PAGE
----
Wine is only one of the facets of Rocca di Castagnoli: here's the story of the estate.

Rocca di Castagnoli

Located in the Gaiole area, the Chianti Classico hills are the ideal place to spend a few days immersed in a unique atmosphere, while enjoying good wine. One of the oldest estates in Chiantishire, Rocca di Castagnoli boasts a millenary fortress (11th century), now used as a farmhouse with 8 flats, 6 rooms and an original jug-shaped swimming pool with panoramic view. The village was finely restored in 1985 by the Calì family, the current owner who since 1981 have been managing 91 hectares of vines, predominantly Sangiovese. ‘We fell in love with the incredible beauty of the land, so familiar and unique, which prompted us to pursue the centuries-old history of Rocca di Castagnoli, by undergoing in the early 1980s a radical company shake-up’ – says Alessandro Calì – ‘with the aim of producing wines of excellence by implementing sustainable business management’.

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The extensive vineyard park is divided into various parcels, some of undisputed value that give rise to specific cru of Chianti Classico such as Stielle, a seven-hectare vineyard at an altitude of 600 metres in Gaiole (hence the Gran Selezione of the same name); or the Conca d’Oro and the Setriolo hill, in Castellina in Chianti, within the vineyards of the Tenuta Capraia, where the Riserva Capraia and the Gran Selezione Capraia Effe 55 (its 206 version won the Tre Bicchieri in Vini d’Italia 2021) are made respectively. ‘We decided to focus on a limited production of excellence with the objective to enhance our different terroirs, thus developing in the last twenty years a style aimed at exalting in the glass what makes us nonsimilar: our land. We started therefore to use less invasive wooden barrels to emphasise our mineral-rich soils (marl, alberese limestone and limestone), which give life to fine, elegant and fruity wines’.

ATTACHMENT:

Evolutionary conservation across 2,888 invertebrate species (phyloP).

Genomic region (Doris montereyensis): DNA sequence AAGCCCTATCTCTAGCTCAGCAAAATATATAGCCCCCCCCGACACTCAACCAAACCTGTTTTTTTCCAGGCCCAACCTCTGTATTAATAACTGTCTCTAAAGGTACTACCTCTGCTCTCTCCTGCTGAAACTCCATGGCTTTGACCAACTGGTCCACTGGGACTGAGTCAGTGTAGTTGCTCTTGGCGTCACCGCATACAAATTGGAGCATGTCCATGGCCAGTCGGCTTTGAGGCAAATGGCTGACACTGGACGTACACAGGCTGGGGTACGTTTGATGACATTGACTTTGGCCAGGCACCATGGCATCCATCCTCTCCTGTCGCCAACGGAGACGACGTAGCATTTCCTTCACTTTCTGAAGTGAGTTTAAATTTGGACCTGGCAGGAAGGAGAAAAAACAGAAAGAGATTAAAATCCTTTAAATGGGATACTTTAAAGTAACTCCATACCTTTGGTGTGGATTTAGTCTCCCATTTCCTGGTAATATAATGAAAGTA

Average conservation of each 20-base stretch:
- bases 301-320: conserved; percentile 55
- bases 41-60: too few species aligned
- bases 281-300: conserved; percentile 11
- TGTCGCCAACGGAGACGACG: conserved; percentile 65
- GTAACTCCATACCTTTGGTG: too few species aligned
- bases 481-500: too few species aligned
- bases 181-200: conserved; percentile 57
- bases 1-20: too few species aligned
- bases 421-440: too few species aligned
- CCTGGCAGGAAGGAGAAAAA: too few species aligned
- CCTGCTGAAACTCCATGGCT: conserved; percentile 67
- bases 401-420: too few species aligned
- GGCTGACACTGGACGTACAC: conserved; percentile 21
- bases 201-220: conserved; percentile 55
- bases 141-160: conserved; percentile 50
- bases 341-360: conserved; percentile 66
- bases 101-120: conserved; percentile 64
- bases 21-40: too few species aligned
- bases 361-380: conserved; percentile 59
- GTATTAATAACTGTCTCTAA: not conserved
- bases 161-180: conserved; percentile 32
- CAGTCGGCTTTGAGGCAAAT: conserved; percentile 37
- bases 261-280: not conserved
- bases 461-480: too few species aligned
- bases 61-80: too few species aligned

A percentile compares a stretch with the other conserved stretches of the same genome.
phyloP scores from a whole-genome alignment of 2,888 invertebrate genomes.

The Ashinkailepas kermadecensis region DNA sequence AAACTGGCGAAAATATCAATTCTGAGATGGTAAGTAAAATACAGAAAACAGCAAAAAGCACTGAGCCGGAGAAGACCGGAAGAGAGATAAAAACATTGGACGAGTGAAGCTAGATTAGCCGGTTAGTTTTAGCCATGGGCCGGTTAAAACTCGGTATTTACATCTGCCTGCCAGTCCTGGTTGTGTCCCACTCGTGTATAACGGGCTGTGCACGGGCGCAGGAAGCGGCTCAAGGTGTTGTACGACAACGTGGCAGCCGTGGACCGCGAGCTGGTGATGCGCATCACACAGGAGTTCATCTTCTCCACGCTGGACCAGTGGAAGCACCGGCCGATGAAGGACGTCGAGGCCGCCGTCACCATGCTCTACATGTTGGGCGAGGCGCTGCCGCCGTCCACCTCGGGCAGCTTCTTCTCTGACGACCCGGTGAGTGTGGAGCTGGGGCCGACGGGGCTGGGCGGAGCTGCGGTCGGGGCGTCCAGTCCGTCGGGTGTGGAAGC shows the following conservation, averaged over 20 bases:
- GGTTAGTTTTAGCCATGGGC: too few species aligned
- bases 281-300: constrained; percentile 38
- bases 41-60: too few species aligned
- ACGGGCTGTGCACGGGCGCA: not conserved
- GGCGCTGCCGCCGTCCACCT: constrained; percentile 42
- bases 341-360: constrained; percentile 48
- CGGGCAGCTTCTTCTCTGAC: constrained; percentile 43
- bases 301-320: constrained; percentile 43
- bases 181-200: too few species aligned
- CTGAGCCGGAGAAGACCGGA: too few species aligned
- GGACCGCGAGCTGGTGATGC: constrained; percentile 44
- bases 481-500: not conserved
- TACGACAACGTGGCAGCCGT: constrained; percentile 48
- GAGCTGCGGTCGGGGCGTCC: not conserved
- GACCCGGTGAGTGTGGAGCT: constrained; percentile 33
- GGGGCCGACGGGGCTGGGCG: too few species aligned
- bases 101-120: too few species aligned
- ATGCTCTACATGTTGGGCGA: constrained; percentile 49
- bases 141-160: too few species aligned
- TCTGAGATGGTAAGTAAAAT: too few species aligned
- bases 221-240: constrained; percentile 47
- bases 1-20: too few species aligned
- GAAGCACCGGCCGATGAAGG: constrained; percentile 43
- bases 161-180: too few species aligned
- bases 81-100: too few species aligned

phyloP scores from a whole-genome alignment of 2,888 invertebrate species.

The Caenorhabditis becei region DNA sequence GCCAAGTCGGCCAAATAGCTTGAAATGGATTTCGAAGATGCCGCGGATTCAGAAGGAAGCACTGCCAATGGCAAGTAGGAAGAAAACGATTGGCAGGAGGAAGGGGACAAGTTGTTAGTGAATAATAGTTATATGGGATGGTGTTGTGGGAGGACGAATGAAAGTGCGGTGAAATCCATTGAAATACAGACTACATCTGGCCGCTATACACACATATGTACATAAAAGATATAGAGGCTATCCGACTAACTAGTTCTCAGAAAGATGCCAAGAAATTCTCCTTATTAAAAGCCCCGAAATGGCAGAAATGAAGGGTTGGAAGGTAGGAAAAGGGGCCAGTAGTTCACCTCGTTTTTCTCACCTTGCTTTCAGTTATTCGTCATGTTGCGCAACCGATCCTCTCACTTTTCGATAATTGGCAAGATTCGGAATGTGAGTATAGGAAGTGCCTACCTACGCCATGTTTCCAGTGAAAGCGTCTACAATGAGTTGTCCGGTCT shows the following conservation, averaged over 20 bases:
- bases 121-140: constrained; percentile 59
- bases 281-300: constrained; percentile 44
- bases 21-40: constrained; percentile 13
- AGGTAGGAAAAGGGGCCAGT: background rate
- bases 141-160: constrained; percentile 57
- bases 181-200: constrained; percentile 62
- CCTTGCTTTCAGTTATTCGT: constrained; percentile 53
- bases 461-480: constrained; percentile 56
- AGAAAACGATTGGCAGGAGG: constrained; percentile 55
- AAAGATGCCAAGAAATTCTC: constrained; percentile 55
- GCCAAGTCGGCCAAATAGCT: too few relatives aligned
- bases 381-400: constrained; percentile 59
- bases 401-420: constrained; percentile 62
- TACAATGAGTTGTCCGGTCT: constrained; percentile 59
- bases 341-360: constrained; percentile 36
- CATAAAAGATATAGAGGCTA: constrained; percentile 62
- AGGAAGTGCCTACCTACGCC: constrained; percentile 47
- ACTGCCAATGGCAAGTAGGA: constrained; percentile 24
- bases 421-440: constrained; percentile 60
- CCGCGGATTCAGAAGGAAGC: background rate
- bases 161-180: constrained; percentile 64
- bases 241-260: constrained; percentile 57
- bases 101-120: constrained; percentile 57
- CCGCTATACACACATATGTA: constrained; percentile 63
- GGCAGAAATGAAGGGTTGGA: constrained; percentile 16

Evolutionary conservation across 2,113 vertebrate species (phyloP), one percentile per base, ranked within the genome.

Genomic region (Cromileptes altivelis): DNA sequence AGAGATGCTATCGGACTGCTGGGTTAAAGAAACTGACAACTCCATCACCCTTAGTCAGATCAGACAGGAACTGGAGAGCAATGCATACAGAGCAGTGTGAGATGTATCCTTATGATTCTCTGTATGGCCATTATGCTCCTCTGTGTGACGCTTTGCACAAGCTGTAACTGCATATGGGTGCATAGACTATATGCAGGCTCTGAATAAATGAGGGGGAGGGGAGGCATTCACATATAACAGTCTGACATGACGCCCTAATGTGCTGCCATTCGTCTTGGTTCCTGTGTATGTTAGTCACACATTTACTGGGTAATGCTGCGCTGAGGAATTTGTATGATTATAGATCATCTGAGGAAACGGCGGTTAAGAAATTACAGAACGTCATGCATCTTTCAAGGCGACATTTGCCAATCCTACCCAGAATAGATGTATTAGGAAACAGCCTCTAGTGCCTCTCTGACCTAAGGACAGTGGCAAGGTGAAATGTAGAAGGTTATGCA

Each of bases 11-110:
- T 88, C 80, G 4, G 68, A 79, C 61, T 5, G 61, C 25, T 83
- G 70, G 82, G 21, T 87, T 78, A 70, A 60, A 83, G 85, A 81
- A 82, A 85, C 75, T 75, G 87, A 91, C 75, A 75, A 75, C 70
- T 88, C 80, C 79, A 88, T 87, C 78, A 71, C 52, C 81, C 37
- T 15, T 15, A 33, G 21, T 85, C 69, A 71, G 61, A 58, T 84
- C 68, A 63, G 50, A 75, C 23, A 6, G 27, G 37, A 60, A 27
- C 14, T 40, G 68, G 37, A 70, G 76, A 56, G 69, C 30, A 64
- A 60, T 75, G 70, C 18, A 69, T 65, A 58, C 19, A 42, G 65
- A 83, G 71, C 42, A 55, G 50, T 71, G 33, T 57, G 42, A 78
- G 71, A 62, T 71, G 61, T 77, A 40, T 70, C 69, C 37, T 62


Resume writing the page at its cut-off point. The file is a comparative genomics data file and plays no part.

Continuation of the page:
The whole process is carried out according to the criteria of organic farming: ‘We have always looked at the land in a respectful way, aware that you need to be in symbiosis with the surrounding environment if you want to produce a good wine. Of course, this should not only be limited to the steps in the vineyard or to the mere oenological aspect, but rather to all the activities in the process, such as the targeted use of machinery and tractors in order to reduce emissions and the waste of water and energy during the production. Organic farming for us is a compulsory step in a longer and more complex process towards an all-round company sustainability project. But this is not the only project in the pipeline: for some years now, the company has been working on a new line, different from the “classic” one. We are talking about “Tempi”, a range of wines (a red based on Sangiovese and two whites) made in an artisanal manner, with the goal of highlighting both an agricultural approach aimed at making the most of old clones that have always been grown on the estate, and former vinification methods (such as manual pressing and destemming) and materials (concrete, amphora and cocciopesto). ‘The Tempi project was set out to experiment and rediscover the wine of the past, what today we call “natural”. A tribute to the noble Florentine Tempi family, who introduced in the 18th century Rocca di Castagnoli to the world, the Tempi line includes a Sangiovese, a slightly macerated Trebbiano/Malvasia-based wine (Notte Tempi,) and a new white to be released at the end of the year’.

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But wine is only one of the facets of Rocca di Castagnoli; wine tourism is indeed another core point of the Calì family’s activities, part of a wide-ranging project started in 2004 for a diversified company: ‘We developed our hospitality facilities inside the medieval fortress, given over to a holiday farm after a careful and respectful renovation of the interior and exterior. This activity has gradually become more and more strategic, allowing us to introduce and directly communicate our wine to a wide and targeted audience of end customers who, in most cases, thanks to wine tours and tastings, have become loyal customers’. Among the many activities not to be missed, there is the gastronomic heart of the village: the restaurant Il Celliere. Lunch and dinner in the name of the typical Tuscan dishes revisited: pigeon ravioli, pappardelle with porcini mushrooms (when in season), Tuscan ribollita, Irish Angus tomahawk with a side of cannellini beans and roast potatoes, just to mention a few. But what do we pair them with? ‘The Gran Selezione Stielle ’16 can be enjoyed with the ravioli; the pappardelle go well with the Chianti Classico Riserva Capraia ’17, a savoury and well-defined wine; the ribollita goes hand in hand with the freshness of taste and the aromatic clarity of the Chianti Classico Capraia ’18, while I recommend the centrepiece for the tomahawk: the Gran Selezione Capraia Effe 55 ’16, an important, dense, articulated, complex wine’.